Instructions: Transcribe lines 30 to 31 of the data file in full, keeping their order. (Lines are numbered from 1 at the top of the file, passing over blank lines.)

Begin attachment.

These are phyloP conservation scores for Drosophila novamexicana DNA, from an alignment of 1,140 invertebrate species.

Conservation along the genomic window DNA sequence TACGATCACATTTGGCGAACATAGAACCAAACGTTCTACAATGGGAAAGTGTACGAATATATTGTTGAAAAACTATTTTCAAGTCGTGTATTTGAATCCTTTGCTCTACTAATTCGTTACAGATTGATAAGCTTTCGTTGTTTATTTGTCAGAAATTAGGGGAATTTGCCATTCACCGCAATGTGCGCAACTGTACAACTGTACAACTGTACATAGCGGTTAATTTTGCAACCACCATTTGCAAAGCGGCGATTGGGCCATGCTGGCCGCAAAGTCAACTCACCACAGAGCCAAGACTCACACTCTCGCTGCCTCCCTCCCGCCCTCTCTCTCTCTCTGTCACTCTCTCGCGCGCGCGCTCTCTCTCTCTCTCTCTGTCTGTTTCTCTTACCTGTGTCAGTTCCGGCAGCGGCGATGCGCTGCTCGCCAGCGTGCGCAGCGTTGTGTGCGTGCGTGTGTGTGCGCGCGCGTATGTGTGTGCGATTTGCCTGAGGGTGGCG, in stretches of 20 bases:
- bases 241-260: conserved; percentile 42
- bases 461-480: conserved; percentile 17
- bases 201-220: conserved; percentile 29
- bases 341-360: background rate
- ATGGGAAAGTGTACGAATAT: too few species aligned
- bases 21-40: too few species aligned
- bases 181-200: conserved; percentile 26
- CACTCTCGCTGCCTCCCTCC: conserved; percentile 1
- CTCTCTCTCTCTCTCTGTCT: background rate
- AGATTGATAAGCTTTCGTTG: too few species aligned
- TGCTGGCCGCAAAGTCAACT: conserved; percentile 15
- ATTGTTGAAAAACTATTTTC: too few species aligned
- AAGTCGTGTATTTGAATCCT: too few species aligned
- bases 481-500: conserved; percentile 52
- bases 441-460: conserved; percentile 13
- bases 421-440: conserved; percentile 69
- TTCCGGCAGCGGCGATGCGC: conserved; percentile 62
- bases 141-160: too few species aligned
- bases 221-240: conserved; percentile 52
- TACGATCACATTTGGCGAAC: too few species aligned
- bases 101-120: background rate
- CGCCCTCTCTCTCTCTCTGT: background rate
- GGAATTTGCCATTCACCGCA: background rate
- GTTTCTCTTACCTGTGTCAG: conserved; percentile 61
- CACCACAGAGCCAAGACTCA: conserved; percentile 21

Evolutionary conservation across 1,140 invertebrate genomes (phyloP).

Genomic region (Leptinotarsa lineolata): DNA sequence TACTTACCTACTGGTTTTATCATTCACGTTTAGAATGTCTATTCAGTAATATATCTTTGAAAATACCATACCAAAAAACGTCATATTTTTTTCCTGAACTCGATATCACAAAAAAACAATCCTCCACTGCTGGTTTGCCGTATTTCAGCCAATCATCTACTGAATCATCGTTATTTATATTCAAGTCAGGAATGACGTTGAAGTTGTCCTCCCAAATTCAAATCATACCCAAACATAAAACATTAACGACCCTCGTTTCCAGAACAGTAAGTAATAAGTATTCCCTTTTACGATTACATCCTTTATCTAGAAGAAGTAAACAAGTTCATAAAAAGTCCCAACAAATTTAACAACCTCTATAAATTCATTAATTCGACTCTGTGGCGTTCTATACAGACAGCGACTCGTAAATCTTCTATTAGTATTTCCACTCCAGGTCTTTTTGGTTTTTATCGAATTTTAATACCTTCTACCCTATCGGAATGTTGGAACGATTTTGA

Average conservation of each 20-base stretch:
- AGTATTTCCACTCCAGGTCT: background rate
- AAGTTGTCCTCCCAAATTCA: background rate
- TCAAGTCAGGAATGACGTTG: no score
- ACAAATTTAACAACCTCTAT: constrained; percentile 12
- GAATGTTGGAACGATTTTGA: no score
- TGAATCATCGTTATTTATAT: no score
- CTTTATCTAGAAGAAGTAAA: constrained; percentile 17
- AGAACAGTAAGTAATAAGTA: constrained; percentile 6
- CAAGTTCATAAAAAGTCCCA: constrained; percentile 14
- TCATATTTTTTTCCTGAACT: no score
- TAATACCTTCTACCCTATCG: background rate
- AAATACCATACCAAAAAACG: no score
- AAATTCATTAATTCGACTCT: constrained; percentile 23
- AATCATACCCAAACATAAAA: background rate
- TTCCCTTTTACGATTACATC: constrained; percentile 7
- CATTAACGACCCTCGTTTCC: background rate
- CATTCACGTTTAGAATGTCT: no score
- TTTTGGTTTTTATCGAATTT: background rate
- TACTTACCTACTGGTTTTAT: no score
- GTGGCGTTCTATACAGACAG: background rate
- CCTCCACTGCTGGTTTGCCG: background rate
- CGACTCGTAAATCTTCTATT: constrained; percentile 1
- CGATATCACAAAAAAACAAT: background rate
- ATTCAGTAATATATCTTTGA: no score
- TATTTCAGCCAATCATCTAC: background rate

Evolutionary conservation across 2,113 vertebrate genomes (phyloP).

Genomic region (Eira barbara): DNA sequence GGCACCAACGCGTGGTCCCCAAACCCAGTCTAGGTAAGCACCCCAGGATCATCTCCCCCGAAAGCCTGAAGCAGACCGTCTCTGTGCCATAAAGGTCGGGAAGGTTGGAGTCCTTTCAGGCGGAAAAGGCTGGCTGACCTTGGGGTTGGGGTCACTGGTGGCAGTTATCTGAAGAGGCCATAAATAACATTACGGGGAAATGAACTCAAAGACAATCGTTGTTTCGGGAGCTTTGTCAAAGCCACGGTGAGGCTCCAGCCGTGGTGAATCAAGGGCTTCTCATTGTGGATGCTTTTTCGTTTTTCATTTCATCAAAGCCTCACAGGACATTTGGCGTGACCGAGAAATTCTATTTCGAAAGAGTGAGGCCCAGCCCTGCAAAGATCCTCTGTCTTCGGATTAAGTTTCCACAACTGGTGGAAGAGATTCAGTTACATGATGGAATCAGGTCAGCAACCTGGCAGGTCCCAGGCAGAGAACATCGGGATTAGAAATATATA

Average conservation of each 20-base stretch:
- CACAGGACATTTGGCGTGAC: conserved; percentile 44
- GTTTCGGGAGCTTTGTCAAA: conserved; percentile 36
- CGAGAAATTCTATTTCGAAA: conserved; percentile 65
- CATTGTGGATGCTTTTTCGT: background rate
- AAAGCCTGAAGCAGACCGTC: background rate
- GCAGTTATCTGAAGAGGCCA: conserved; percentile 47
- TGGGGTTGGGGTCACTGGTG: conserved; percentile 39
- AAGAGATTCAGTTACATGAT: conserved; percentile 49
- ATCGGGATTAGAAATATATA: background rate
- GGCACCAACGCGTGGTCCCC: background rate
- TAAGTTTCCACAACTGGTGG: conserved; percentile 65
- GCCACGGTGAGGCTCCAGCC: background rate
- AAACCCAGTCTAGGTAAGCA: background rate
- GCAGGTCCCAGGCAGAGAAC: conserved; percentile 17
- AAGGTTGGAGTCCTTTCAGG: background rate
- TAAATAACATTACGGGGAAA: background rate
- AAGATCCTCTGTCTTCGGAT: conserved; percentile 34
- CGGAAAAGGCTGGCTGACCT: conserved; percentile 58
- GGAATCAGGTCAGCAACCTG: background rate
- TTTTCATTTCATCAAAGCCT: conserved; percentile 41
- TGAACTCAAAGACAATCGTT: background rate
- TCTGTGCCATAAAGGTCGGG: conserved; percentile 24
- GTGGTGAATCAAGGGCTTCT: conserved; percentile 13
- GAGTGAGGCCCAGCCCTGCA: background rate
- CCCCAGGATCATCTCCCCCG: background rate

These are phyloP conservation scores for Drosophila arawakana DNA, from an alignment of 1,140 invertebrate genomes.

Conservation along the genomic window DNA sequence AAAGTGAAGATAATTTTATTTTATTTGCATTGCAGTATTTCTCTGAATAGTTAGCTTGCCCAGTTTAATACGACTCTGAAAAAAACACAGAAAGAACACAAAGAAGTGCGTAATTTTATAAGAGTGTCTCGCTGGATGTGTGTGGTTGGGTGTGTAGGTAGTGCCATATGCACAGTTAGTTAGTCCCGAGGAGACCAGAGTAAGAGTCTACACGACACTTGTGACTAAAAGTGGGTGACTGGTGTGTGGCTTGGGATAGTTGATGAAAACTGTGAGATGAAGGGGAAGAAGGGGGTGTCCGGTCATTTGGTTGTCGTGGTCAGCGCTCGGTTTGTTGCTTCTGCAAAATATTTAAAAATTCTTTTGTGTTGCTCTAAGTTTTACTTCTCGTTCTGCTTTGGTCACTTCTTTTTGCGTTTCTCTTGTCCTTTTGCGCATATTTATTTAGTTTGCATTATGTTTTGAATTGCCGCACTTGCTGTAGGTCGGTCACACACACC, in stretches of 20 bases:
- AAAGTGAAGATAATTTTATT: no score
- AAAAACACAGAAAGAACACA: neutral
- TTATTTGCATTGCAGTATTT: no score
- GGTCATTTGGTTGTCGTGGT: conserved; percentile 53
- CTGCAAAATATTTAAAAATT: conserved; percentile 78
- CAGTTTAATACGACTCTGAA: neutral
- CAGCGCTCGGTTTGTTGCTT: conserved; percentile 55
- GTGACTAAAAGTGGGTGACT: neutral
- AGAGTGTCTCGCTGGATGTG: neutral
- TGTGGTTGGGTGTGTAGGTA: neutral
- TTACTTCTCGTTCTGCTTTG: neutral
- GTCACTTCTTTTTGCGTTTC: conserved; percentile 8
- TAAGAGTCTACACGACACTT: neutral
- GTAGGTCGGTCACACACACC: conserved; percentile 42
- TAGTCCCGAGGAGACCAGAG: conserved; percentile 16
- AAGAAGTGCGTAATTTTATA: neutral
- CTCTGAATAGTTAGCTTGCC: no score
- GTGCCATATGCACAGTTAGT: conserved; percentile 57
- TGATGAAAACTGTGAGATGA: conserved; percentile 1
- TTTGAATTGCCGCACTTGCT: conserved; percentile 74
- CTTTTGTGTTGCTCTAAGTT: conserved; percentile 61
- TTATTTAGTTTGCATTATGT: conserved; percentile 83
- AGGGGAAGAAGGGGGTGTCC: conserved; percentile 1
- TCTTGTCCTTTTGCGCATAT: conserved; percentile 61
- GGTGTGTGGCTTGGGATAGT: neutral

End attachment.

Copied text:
Average conservation of each 20-base stretch:
- AGTATTTCCACTCCAGGTCT: background rate